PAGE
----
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  1. #1
    _ silver trophy ses5909's Avatar
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    Working on a Database Design - Input Wanted!

    I'm working on redesigning a database for an application which allows users to get estimates for different insurance plans by asking plan-specific questions. The user is able to save and retrieve past estimates.

    In the current system, the database stores the user's input in a seperate table for each plan. So if there are 25 plans, there are 25 tables. Some of the columns will be the same for all of the plans, but alot are different. You can see an example of the input tables below.


    Code:
    input_plan10				input_plan11
    -------------------			-------------------
    estimate_id				estimate_id
    column_1				column_1
    column_2				column_4
    column_3				column_7
    column_4				column_8
    .....					.....
    column_40				column_62
    Once the calculations are performed, the results of the estimate are shown to the user. This output is saved in a series of output tables so when the user retrieves the estimate, all of the calculations do not need to be performed again. The model is the same as that of the input tables; if there are 25 plans, there are 25 tables. Some of the columns will be the same for all of the plans but there are differences. The output tables are structured like the input tables, but with different columns.

    The current database is informix and the new db is SQL Server 2008. We get about 40k estimates run per year and we maintain past year's data. The average number of columns in each plan table for both inputs and outputs is 40.


    I know there has to be a better way to do this and wanted to get some opinions here. In our new design, we will have a table that holds all of the unique questions for all plans and then a question cross reference table that has the question id, plan id, and some other information needed by the app.


    We thought of possibly having one (very large) table to store the inputs for all of the plans which would be along the lines of what I believe is an EAV approach:
    Code:
    InputTable
    -------------
    EstimateID
    PlanID
    FieldKey
    Value
    So the data would look like:
    Code:
    EstimateID 	PlanID		FieldKey			Value
    -----------------------------------------------------------------------------
    1		10		Old Column Name			Column Value
    2		11		Old Column Name			Column Value
    This approach is not normalized however. Keep in mind that with at least 40k estimates run per year, and an average of 40 questions per estimate, we're looking at 1,600,000 records to search through for one year so this approach doesn't seem great at all.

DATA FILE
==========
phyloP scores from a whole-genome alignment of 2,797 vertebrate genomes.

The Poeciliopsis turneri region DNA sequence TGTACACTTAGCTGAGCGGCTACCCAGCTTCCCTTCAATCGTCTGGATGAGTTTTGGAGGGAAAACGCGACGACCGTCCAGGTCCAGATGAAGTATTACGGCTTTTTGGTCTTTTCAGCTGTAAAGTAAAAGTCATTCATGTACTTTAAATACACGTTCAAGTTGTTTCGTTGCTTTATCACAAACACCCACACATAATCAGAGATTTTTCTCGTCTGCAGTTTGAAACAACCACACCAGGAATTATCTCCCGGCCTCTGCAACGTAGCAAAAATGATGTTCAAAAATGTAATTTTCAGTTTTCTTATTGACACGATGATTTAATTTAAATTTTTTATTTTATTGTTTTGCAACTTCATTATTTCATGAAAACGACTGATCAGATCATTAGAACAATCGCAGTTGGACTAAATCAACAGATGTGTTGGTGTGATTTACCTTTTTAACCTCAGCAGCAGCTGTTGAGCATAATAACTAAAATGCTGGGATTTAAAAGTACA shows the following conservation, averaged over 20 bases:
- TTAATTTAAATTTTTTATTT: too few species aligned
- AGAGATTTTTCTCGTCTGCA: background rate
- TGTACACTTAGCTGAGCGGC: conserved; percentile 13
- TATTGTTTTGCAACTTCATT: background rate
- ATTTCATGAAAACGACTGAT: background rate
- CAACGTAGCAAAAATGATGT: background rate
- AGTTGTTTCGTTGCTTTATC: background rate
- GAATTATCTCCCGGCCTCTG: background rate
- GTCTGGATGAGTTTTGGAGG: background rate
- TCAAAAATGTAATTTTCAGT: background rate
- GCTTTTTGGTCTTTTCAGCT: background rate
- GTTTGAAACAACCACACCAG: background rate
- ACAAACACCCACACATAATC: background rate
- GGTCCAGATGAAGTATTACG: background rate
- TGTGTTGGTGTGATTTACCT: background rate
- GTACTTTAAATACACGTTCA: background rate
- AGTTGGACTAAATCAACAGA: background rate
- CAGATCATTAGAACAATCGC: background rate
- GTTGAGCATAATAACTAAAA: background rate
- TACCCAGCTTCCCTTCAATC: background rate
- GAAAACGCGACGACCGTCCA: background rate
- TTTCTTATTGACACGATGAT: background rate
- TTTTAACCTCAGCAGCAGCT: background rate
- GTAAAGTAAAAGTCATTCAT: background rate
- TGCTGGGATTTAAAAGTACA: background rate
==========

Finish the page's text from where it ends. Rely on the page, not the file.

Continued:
Another approach would be instead of having the FieldKey column, have a foreign key to the question cross reference table and the user's answer as the value. We don't need to store the Plan Id here because the Plan ID is stored in the question cross reference table.

    Code:
    InputTable
    ------------
    EstimateID
    QuestionXrefID
    Value
    While this helps with the normalization, this table can still grow large and I believe will be slow to query.

    We thought of possibly having an archive table so if the estimate date is more than 6 months old, move it to an archive table because most people retrieve existing estimates witin a few weeks of creating them. So this could help reduce the size of the primary input table, thus speeding up queries.

    I don't feel like any of these approaches is ideal so if you have any recommendations, let me have them! I appreciate any and all opinions on this. Let me know if I didn't explain something clear enough.
    Sara

  2. #2
    SQL Consultant gold trophysilver trophybronze trophy
    r937's Avatar
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    speed of queries depends entirely on proper indexing, not on the number of rows in the table, so removing older rows to archive tables will not improve performance but will increase complexity if older data is requested

    EAV is to be avoided at all costs

    i'm not sure i understand the rationale for having a separate table for each plan -- why can't you use just one table?
    rudy.ca | @rudydotca
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  3. #3
    _ silver trophy ses5909's Avatar
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    I definitely don't want to use multiple tables; that is the current design. It is a coldfusion/informix app that we are redeveloping.

    So the better approach would be to just have the one table with the question cross-ref id and not worry about the archive table?

    The Primary key would be a combination on the EstimateID and QuestionXrefID. I didn't know if further indexing would help in this scenario.

    Code:
    InputTable
    ------------
    EstimateID
    QuestionXrefID
    Value
    Sara

  4. #4
    SQL Consultant gold trophysilver trophybronze trophy
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    this is a typical many-to-many cross-reference table, and by making the PK a composite key consisting of (EstimateID,QuestionXrefID) you are optimizing all queries which have a filter on EstimateID, i.e. find results for a specific user

    for the other direction (find user results for a specific question) you will need an additional index on QuestionXrefID
    rudy.ca | @rudydotca
    Buy my SitePoint book: Simply SQL
    "giving out my real stuffs"

  5. #5
    _ silver trophy ses5909's Avatar
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    Awesome. Thanks Rudy.
    Sara


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